The third season of Mad Men began last night and the results were just what we want from a series premiere in the middle of the show’s run.
(Spoilers here in for the episode)
I will say I find it rather interesting that the show reset some of the characters back their more original selves over the course of the show. Where the second season last left us, Don Draper seemed like he might be ready to give his family life a shot, leaving the women on the side behind, especially after Betty his wife is found to be pregnant with their third child. Pete Campbell also seemed to be maturing and growing up, becoming a more likeable character and less of a conniving and selfish employee at Sterling Cooper.
When the season starts up, a few months have passed as Betty is now showing and Don is on his way to Baltimore to sure up client relations as the last of the firings after the companies British merger falls upon their victims. The winners of these firings happen to be Ken Cosgrove and Pete Campbell who are anointed the new head of accounts, though Pete’s good mood is quickly dashed as he realizes they are positioned to compete.
Meanwhile in Baltimore, it seems that Don’s faithful streak lasts about as long as his last attempt as he is right back in the game as he allows a stewardess to follow through on her desires. As a fan of Betty, even though she is a bit crazy and wanting to see her and Don happy and faithful, this is of course just a head smacking disappointment. And what kills you even more is the fact that the proceeding sequences set you up to think Don might be on the right track. A flashback opens the episode as Don warms a pot of milk for his wife late at night in the kitchen as he sees the origins of his birth and where he came from family wise. Leading us to think he realizes he needs to be there for his newborn and family as he was the orphaned son of a young prostitute. (Which also seemed to reveal Don’s real name, Dick, came from insane and vulgar ramblings of a dying girl referencing her night with a client who got her pregnant) This scene is followed by a touching moment with Betty which feels so tragic after Don’s adulterous ways return to the viewer.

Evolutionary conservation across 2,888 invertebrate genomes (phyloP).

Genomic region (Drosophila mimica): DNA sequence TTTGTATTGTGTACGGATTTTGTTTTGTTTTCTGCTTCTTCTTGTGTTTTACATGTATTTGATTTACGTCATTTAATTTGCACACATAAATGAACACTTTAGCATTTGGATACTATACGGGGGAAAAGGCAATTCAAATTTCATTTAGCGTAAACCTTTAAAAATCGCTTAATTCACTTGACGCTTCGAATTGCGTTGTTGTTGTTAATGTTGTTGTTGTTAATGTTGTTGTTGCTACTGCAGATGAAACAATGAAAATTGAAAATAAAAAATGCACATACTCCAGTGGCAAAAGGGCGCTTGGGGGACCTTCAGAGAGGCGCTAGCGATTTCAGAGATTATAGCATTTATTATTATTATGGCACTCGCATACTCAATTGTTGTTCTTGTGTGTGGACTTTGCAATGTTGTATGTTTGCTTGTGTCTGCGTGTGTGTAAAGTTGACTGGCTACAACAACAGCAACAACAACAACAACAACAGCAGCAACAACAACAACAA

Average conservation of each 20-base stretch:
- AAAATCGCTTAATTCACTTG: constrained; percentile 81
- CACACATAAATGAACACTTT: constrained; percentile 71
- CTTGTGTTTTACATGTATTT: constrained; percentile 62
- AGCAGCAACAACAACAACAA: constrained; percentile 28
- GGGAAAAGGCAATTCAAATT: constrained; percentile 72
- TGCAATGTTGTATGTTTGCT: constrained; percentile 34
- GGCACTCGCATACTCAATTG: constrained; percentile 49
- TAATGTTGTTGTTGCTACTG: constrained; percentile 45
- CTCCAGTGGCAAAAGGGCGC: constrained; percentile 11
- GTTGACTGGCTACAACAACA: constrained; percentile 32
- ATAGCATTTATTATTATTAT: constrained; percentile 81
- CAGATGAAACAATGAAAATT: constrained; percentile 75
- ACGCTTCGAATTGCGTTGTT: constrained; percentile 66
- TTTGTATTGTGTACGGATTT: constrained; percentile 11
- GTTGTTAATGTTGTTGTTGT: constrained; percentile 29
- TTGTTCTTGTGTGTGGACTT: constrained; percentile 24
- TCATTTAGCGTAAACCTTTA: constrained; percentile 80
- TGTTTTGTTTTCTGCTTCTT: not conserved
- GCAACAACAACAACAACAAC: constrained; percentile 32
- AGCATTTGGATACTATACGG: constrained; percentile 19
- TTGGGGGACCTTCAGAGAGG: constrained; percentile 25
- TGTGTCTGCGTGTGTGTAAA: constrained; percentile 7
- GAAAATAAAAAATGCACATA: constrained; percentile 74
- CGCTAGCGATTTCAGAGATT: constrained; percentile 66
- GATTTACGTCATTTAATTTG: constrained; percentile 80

Sal’s story brings us the most intrigue in the episode as he dives into a one night stand with the bell boy, with the bell boy catching Sal by surprise and even leading us to believe that this might be Sal’s first experience with a man. Pete also sadly falls back into being a bit of a whiney weasel that he used to be, which sucks as he saved so much face over the course of the second season. His situation with Ken will create some interesting drama though for sure in the upcoming episodes, but I think this does not bode well for Ken Cosgrove’s future at Sterling Cooper.
We are also introduced to a couple of new characters from the new British side of the company and both are rather intriguing on the surface level we have gotten to know them. Lane Pryce is the financial officer at Sterling Cooper’s office and should be viewed as high in the company as Don, probably even more so. The character himself showed a nice balance of humor and professionalism absent from the similarly positioned Duck Phillips, though I am beginning to wonder where our character we love to hate is going to come from. His assistant, John Hooker, also has a budding storyline as he butts heads with Joan over his perceived position and title with the company, on top of the way he fraternizes and distracts the women in the office from their work with his British charm.
It was unfortunate that we didn’t really get much from any other characters besides the ones mentioned, but that is what the season is for. Peggy showed a bit of resentment towards her secretary and Pete seemed to want to have nothing to do with her when he was assigned his accounts, so I guess Pete wasn’t able to reconcile after getting torn down in last seasons finale by Peggy. Though we are left wondering about Sterling’s affair, Joan’s relationship, why Don stayed, what happened to Duck, and we are left with some juicy questions like Harry Crane’s surprising stature in the split of the company’s accounts.
The show has lost no sense of style and its humor was as sharp as ever in this episode. Draper is still as cool as they come, Betty still has a short fuse with the kids, Sterling is as free as a spirit as when we last left him, and we instantly feel right back at home with these characters and are ready for a whole new season with them; I think the premire did its job.